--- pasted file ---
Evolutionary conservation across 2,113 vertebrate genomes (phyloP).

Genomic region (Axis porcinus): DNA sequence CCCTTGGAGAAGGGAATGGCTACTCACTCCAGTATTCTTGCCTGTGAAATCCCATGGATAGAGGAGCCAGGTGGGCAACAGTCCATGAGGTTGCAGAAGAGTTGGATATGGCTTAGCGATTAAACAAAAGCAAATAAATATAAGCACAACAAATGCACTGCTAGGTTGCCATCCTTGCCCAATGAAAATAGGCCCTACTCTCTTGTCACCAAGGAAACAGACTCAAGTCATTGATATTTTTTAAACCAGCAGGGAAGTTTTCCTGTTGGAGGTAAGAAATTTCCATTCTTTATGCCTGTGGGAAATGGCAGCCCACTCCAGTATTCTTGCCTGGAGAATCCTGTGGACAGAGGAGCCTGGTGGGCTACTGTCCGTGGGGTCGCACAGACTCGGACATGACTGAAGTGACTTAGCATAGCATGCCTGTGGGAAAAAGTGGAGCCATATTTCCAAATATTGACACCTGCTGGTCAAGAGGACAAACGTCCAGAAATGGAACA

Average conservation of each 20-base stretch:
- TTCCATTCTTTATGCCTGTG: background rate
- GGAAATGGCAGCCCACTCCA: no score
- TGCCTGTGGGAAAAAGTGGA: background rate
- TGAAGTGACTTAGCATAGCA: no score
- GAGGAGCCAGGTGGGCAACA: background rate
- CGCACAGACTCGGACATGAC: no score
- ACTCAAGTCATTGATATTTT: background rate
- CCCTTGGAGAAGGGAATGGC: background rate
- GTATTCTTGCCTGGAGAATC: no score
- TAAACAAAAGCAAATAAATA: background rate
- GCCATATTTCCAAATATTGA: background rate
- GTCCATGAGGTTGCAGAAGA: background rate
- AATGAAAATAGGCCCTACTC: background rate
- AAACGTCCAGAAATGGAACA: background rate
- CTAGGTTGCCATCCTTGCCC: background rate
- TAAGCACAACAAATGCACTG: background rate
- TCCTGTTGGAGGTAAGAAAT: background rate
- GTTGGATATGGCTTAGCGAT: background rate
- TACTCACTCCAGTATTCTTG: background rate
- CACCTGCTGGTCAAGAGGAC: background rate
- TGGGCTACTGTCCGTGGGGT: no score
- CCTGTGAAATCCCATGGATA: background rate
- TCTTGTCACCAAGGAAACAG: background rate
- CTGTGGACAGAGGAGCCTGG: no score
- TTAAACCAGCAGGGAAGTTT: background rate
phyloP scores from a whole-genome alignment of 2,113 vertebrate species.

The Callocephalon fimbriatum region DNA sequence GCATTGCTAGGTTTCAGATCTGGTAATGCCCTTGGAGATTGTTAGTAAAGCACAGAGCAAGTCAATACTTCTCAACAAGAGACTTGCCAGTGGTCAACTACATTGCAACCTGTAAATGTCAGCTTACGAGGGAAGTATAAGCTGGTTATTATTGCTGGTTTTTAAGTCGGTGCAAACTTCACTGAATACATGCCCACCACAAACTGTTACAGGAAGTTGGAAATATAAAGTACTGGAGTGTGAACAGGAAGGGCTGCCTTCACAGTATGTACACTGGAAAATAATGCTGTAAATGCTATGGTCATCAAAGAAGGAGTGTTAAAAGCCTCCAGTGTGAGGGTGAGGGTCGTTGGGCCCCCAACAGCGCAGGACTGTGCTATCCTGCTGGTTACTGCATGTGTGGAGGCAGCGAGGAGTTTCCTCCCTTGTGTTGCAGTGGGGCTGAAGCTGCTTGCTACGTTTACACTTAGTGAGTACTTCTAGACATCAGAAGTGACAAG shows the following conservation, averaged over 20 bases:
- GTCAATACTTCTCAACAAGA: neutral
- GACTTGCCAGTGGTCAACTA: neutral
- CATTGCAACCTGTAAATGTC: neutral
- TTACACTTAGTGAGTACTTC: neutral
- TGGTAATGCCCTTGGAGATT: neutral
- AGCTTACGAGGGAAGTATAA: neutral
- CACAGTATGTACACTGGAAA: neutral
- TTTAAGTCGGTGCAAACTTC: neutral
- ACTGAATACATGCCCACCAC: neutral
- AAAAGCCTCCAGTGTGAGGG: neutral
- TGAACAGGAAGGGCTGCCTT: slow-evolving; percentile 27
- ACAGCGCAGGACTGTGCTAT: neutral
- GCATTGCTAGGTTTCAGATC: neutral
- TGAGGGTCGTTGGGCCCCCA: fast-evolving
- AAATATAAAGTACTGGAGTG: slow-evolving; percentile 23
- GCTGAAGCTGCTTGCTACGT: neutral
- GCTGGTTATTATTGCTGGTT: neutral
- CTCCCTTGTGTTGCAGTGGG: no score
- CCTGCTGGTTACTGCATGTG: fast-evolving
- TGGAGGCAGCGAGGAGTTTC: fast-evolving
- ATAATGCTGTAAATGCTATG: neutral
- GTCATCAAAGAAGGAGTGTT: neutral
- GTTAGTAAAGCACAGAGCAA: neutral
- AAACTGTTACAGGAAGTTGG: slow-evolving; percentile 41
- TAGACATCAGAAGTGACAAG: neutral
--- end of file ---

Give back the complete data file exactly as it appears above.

Evolutionary conservation across 2,113 vertebrate genomes (phyloP).

Genomic region (Axis porcinus): DNA sequence CCCTTGGAGAAGGGAATGGCTACTCACTCCAGTATTCTTGCCTGTGAAATCCCATGGATAGAGGAGCCAGGTGGGCAACAGTCCATGAGGTTGCAGAAGAGTTGGATATGGCTTAGCGATTAAACAAAAGCAAATAAATATAAGCACAACAAATGCACTGCTAGGTTGCCATCCTTGCCCAATGAAAATAGGCCCTACTCTCTTGTCACCAAGGAAACAGACTCAAGTCATTGATATTTTTTAAACCAGCAGGGAAGTTTTCCTGTTGGAGGTAAGAAATTTCCATTCTTTATGCCTGTGGGAAATGGCAGCCCACTCCAGTATTCTTGCCTGGAGAATCCTGTGGACAGAGGAGCCTGGTGGGCTACTGTCCGTGGGGTCGCACAGACTCGGACATGACTGAAGTGACTTAGCATAGCATGCCTGTGGGAAAAAGTGGAGCCATATTTCCAAATATTGACACCTGCTGGTCAAGAGGACAAACGTCCAGAAATGGAACA

Average conservation of each 20-base stretch:
- TTCCATTCTTTATGCCTGTG: background rate
- GGAAATGGCAGCCCACTCCA: no score
- TGCCTGTGGGAAAAAGTGGA: background rate
- TGAAGTGACTTAGCATAGCA: no score
- GAGGAGCCAGGTGGGCAACA: background rate
- CGCACAGACTCGGACATGAC: no score
- ACTCAAGTCATTGATATTTT: background rate
- CCCTTGGAGAAGGGAATGGC: background rate
- GTATTCTTGCCTGGAGAATC: no score
- TAAACAAAAGCAAATAAATA: background rate
- GCCATATTTCCAAATATTGA: background rate
- GTCCATGAGGTTGCAGAAGA: background rate
- AATGAAAATAGGCCCTACTC: background rate
- AAACGTCCAGAAATGGAACA: background rate
- CTAGGTTGCCATCCTTGCCC: background rate
- TAAGCACAACAAATGCACTG: background rate
- TCCTGTTGGAGGTAAGAAAT: background rate
- GTTGGATATGGCTTAGCGAT: background rate
- TACTCACTCCAGTATTCTTG: background rate
- CACCTGCTGGTCAAGAGGAC: background rate
- TGGGCTACTGTCCGTGGGGT: no score
- CCTGTGAAATCCCATGGATA: background rate
- TCTTGTCACCAAGGAAACAG: background rate
- CTGTGGACAGAGGAGCCTGG: no score
- TTAAACCAGCAGGGAAGTTT: background rate
phyloP scores from a whole-genome alignment of 2,113 vertebrate species.

The Callocephalon fimbriatum region DNA sequence GCATTGCTAGGTTTCAGATCTGGTAATGCCCTTGGAGATTGTTAGTAAAGCACAGAGCAAGTCAATACTTCTCAACAAGAGACTTGCCAGTGGTCAACTACATTGCAACCTGTAAATGTCAGCTTACGAGGGAAGTATAAGCTGGTTATTATTGCTGGTTTTTAAGTCGGTGCAAACTTCACTGAATACATGCCCACCACAAACTGTTACAGGAAGTTGGAAATATAAAGTACTGGAGTGTGAACAGGAAGGGCTGCCTTCACAGTATGTACACTGGAAAATAATGCTGTAAATGCTATGGTCATCAAAGAAGGAGTGTTAAAAGCCTCCAGTGTGAGGGTGAGGGTCGTTGGGCCCCCAACAGCGCAGGACTGTGCTATCCTGCTGGTTACTGCATGTGTGGAGGCAGCGAGGAGTTTCCTCCCTTGTGTTGCAGTGGGGCTGAAGCTGCTTGCTACGTTTACACTTAGTGAGTACTTCTAGACATCAGAAGTGACAAG shows the following conservation, averaged over 20 bases:
- GTCAATACTTCTCAACAAGA: neutral
- GACTTGCCAGTGGTCAACTA: neutral
- CATTGCAACCTGTAAATGTC: neutral
- TTACACTTAGTGAGTACTTC: neutral
- TGGTAATGCCCTTGGAGATT: neutral
- AGCTTACGAGGGAAGTATAA: neutral
- CACAGTATGTACACTGGAAA: neutral
- TTTAAGTCGGTGCAAACTTC: neutral
- ACTGAATACATGCCCACCAC: neutral
- AAAAGCCTCCAGTGTGAGGG: neutral
- TGAACAGGAAGGGCTGCCTT: slow-evolving; percentile 27
- ACAGCGCAGGACTGTGCTAT: neutral
- GCATTGCTAGGTTTCAGATC: neutral
- TGAGGGTCGTTGGGCCCCCA: fast-evolving
- AAATATAAAGTACTGGAGTG: slow-evolving; percentile 23
- GCTGAAGCTGCTTGCTACGT: neutral
- GCTGGTTATTATTGCTGGTT: neutral
- CTCCCTTGTGTTGCAGTGGG: no score
- CCTGCTGGTTACTGCATGTG: fast-evolving
- TGGAGGCAGCGAGGAGTTTC: fast-evolving
- ATAATGCTGTAAATGCTATG: neutral
- GTCATCAAAGAAGGAGTGTT: neutral
- GTTAGTAAAGCACAGAGCAA: neutral
- AAACTGTTACAGGAAGTTGG: slow-evolving; percentile 41
- TAGACATCAGAAGTGACAAG: neutral